Throughout the pandemic, we'll keep publishing news to help you navigate the state of travel today (like whether travel insurance covers the coronavirus), as well as stories about places for you to put on your bucket list once it's safe to start going more far-flung.
If the answer is the former, then Eagle Creek is the way to go. They make a bag called the Switchbackprobably what you sawthat normally acts like a regular roll-around travel suitcase. But, it also has internal shoulder straps and a waist belt that can easily pop out and be used for long treks to the hotel and so on. Not really great for extended hiking, but perfect for general travel. The Switchback comes in two sizes: the 26-inch-tall version ($285; www.eaglecreek.com) and the slightly smaller 22-inch ($250). The 26er is not the biggest bag in the world, so frugal packing will be a necessity. But it should be adequate.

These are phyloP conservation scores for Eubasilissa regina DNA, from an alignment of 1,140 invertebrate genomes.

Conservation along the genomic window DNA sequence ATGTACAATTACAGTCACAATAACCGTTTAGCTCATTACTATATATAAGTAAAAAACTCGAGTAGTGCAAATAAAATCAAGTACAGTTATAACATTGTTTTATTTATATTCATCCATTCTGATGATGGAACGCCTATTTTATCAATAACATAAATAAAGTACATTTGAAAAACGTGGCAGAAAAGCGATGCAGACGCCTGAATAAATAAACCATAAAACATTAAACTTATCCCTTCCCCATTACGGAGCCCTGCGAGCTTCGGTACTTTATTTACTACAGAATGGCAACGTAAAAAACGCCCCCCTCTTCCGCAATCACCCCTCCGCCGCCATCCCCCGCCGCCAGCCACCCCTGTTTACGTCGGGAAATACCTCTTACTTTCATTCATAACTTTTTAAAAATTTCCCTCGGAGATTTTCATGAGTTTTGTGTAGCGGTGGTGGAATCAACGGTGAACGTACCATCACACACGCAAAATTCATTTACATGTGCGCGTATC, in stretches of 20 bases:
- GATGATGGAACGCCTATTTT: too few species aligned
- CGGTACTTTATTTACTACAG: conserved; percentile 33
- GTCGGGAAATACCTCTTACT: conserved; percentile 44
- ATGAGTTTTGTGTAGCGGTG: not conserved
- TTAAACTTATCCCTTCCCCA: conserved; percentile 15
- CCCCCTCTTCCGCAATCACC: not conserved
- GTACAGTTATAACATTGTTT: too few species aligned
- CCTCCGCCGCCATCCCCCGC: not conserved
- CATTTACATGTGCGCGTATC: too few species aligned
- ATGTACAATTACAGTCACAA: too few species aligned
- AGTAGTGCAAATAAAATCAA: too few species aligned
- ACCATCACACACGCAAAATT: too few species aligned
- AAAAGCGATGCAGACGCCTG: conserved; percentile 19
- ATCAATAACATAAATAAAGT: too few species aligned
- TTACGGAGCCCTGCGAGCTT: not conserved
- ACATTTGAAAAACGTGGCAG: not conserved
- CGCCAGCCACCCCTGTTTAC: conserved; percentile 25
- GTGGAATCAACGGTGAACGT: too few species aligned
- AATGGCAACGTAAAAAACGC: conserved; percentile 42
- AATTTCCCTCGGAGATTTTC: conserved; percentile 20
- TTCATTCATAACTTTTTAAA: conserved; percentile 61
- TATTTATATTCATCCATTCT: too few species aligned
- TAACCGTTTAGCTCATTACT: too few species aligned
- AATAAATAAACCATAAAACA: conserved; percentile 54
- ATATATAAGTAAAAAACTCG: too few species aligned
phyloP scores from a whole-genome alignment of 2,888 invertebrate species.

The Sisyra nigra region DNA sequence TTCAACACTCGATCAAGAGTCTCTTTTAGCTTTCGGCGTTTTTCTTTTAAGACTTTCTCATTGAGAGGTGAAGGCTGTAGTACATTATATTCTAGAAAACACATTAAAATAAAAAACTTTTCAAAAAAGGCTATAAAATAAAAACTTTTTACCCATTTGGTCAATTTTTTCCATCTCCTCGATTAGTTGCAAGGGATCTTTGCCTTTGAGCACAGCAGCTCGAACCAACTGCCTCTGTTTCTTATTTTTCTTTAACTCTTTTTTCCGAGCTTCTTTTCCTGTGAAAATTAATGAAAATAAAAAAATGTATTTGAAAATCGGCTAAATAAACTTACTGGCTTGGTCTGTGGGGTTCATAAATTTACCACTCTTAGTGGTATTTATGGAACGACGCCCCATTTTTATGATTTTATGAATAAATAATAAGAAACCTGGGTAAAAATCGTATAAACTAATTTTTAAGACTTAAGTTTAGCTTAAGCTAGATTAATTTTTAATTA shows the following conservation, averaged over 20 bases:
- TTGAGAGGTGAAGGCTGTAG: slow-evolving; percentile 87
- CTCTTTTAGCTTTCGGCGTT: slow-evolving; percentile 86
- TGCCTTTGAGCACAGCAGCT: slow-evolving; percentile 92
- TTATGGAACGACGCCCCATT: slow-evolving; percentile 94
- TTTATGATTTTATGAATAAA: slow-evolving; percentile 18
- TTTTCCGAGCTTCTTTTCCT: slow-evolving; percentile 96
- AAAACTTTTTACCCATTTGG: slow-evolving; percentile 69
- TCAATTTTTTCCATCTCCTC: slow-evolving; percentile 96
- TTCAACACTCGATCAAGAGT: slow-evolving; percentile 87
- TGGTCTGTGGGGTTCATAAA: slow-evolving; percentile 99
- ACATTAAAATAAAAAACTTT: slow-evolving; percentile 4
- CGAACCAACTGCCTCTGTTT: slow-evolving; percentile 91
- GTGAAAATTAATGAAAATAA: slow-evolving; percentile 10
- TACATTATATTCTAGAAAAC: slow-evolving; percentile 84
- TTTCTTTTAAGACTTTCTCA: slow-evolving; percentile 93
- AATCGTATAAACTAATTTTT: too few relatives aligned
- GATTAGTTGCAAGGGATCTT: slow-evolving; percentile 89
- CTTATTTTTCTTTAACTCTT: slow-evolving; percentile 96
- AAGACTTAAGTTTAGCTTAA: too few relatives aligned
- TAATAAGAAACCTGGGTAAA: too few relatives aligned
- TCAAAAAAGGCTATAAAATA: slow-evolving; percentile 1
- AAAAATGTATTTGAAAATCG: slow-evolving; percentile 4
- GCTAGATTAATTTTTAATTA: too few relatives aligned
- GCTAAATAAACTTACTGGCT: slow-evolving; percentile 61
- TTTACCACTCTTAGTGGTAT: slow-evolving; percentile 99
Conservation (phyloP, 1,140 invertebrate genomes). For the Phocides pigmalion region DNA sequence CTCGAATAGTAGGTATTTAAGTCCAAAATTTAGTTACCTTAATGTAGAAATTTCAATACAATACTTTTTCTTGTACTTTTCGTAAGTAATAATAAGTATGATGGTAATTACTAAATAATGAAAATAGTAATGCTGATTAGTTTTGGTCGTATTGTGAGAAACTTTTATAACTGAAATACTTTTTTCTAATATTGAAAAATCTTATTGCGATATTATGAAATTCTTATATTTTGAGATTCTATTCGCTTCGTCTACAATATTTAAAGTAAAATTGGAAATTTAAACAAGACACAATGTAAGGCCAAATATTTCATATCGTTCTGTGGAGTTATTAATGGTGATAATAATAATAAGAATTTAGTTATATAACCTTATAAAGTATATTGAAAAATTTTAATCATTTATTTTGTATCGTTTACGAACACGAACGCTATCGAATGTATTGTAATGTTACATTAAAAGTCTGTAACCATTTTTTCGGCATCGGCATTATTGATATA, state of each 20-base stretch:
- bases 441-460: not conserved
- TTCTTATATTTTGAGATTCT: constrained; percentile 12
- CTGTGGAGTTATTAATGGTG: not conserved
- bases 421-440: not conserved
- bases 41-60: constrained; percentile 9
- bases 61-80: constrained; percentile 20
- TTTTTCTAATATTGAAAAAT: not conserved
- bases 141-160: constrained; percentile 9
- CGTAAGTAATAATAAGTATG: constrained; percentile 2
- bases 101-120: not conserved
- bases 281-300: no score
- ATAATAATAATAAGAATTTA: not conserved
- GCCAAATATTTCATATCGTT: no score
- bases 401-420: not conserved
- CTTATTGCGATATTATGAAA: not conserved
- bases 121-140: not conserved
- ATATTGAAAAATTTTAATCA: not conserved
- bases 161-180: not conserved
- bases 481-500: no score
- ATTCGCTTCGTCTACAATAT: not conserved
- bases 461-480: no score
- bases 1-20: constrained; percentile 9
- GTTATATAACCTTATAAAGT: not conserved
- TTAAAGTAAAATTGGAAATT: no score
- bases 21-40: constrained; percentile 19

If you want something that will spend most of its time on your back, take a look at another Eagle Creek product called the New World Journey ($275). Without wheels, you heft it on your back or with a side handle. After that the list gets short. Several companies that used to make good travel-oriented packs, such as Lowe Alpine, have bailed on the category, probably due to the Eagle Creek juggernaut. But in many cases an ordinary backpack works fine. Airlines supposedly are fussy about the straps and such, but I've never seen anyone challenged on it. And you can always take a large, lightweight duffel pack to stuff the backpack in when it's checked as luggage. Gregory's Shasta ($249; www.gregorypacks.com) is a big, clean pack that's a wonderful backpack but also would make a terrific travel pack.